Hiking Mount Esja

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Taking advantage of free bus fares in the city for Menningarnótt, Emmett and I decided to hike Mount Esja. Located just 10 km out of town, Esja is a stunning volcanic range that overlooks Reykjavik and it's harbors. The hike was a bit challenging, though it would definitely be easier for someone with more hiking experience than I. Luckily, the trail is dotted with signs that denote each section's easiness. The views of the city and the surreal green landscape were breathtaking.

Seeking Street Art

It seemed like there was a colorful mural or cheeky graffiti piece on every street in Reykjavik. We spent one afternoon ducking around countless street corners in search of more and more street art. The city did not disappoint.

The Golden Circle Tour:  Þingvellir, Geysir, & Gullfoss

On our second to last day in Reykjavik, we booked a Golden Circle bus tour with the Gray Line tours company. The tour took us on a loop from the city to three attractions: Þingvellir National Park (above), Geysir Geothermal Area, and Gullfoss. Þingvellir (the Icelandic letter "Þ" is pronounced "th") is where the first parliament of Iceland convened in the year 930. Not only that, but it's located in a rift valley where the North American and Eurasian tectonic plates meet.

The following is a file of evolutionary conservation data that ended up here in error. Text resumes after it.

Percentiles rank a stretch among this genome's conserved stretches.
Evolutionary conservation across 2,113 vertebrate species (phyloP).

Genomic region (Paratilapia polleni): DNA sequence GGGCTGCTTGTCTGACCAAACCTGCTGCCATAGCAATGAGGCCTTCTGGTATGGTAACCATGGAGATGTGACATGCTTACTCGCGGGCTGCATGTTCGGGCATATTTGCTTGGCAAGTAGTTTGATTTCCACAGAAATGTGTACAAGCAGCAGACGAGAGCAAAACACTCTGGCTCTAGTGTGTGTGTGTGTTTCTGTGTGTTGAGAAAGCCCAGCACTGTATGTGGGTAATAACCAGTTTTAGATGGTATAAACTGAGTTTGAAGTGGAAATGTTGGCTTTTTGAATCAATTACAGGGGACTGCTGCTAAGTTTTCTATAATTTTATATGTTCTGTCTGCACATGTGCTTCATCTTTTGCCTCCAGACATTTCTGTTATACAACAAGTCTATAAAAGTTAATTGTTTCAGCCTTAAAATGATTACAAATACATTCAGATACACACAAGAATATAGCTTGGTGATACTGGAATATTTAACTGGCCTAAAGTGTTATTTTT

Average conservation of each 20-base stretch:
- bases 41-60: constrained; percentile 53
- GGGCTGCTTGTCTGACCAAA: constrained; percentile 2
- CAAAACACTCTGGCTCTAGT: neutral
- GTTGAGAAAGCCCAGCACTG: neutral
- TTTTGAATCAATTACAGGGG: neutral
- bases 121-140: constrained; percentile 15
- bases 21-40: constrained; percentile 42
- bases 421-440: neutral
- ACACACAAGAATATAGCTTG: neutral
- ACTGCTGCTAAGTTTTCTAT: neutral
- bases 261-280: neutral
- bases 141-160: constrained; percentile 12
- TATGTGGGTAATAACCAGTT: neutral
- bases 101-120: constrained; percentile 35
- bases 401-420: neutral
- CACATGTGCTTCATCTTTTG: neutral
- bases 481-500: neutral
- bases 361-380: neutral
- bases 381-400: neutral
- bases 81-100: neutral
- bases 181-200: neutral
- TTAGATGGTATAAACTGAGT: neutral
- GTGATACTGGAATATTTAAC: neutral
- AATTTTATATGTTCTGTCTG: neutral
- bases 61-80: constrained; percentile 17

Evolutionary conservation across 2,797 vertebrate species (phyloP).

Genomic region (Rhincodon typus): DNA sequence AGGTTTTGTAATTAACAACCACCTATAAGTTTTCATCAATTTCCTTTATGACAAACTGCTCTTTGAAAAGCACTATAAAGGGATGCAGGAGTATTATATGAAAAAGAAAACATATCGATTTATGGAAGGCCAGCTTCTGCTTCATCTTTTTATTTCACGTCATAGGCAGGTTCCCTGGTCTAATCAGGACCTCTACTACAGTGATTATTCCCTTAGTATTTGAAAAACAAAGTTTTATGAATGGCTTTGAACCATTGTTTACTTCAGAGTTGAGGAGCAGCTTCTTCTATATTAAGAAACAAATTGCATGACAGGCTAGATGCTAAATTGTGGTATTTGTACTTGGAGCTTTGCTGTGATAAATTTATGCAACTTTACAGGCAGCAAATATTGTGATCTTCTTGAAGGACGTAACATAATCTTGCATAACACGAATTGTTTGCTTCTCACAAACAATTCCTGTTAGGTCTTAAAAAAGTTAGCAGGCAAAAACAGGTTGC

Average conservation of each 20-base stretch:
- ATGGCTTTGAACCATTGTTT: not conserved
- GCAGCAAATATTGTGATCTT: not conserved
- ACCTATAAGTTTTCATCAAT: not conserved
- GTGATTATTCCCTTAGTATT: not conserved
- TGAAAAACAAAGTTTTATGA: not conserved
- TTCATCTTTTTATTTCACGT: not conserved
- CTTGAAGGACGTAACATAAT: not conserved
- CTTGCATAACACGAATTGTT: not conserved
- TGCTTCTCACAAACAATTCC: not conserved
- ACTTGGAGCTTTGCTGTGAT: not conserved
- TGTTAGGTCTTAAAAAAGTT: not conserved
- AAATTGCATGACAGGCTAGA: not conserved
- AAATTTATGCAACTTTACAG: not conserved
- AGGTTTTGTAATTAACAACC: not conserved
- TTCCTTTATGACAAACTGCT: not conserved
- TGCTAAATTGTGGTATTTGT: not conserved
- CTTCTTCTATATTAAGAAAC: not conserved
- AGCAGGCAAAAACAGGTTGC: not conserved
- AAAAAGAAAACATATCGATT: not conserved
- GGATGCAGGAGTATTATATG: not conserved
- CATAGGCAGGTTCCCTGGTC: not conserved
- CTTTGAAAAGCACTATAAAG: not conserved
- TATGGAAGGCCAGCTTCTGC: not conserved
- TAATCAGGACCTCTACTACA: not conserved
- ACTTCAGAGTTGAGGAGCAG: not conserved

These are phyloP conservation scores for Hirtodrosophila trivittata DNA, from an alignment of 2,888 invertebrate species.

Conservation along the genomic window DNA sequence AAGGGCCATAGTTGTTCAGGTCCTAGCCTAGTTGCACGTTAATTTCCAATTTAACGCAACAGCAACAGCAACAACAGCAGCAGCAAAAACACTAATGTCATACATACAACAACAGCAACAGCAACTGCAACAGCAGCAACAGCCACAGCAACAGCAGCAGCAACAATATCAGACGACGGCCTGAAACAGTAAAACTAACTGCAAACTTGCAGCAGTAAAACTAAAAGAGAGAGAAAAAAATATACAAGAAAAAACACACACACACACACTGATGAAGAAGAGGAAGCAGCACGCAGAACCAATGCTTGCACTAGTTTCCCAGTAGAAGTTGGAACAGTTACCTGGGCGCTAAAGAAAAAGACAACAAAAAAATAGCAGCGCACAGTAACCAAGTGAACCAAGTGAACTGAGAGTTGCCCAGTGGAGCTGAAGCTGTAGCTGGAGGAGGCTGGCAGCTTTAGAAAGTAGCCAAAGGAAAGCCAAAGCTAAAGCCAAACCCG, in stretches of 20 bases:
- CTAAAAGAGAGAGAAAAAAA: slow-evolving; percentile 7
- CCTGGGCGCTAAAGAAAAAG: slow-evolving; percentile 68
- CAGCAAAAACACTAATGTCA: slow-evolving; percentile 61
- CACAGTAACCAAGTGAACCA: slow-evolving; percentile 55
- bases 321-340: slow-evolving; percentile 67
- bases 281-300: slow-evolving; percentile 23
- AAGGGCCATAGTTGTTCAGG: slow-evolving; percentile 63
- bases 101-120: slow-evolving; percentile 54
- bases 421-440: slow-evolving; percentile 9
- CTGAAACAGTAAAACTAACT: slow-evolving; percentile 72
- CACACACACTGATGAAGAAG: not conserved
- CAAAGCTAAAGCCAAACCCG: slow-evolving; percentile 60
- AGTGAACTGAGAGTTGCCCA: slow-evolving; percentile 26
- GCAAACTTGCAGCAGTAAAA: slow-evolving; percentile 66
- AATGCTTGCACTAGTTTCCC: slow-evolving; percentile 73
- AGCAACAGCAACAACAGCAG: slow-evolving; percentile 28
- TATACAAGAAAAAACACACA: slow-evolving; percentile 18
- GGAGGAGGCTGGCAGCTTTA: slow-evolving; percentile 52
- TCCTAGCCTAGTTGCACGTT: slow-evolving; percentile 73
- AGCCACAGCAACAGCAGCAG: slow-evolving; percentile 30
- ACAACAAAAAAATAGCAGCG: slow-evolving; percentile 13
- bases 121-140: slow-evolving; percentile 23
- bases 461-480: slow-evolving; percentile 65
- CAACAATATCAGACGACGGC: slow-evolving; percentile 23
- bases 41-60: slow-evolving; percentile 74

At the Geysir Geothermal Area, our bus pulled up just as one of the geysers, Strokkur, erupted. The original Geysir of the area is the namesake of all others. It doesn't erupt very often anymore, however Strokkur erupts every few minutes and Litli Geysir (little geyser) erupts in small occasional spurts. The whole area was literally oozing with geothermal activity and steam. Neither of us have been to our own country's most famous geothermal wonderland of Yellowstone National Park, so seeing geysers and mineral-laden hot pools was very exciting and new.

One of the biggest waterfalls in Europe, Gullfoss (Golden Falls) is a two-step waterfall that cascades at a 90 degree angle straight into the chasms of the Hvítá river below. They're an incredible sight and, when seen from the parking lot above, the falls look like they disappear directly into the earth. On the very slippery viewing platform just next to the falls, we saw just how deep the gorge is around the river. Honestly, I was very glad to be wearing boots with a decent tread because one slip could have taken me on a nasty plummet 32 meters (105 ft) down into the churning water below. (The viewing platform is definitely not for the faint of heart or acrophobic).

Relaxing in the Blue Lagoon

Last but not least, we visited the famous Blue Lagoon. Inside the luxurious and somewhat expensive Lagoon facilities, we swam in the ethereal blue water as the misty rain became one with the steam from the warm water. We coated ourselves in the white silica mud of the lagoon and then relaxed for hours before spending a cold night in Keflavik Airport.
Like Lagaurdurslag, we didn't get many pictures inside because we didn't have any waterproof gear. We did snap a few pictures of the outer edges of the lagoon (above & below).


How to Spend a Few Days In Reykjavik Iceland / What to do in Iceland's capital city / Tips for visiting Reykjavik / Things to do in Reykjavik
A First-Timers Trip to Reykjavik / Things to do on your first trip to Reykjavik / What to do in Reykjavik Iceland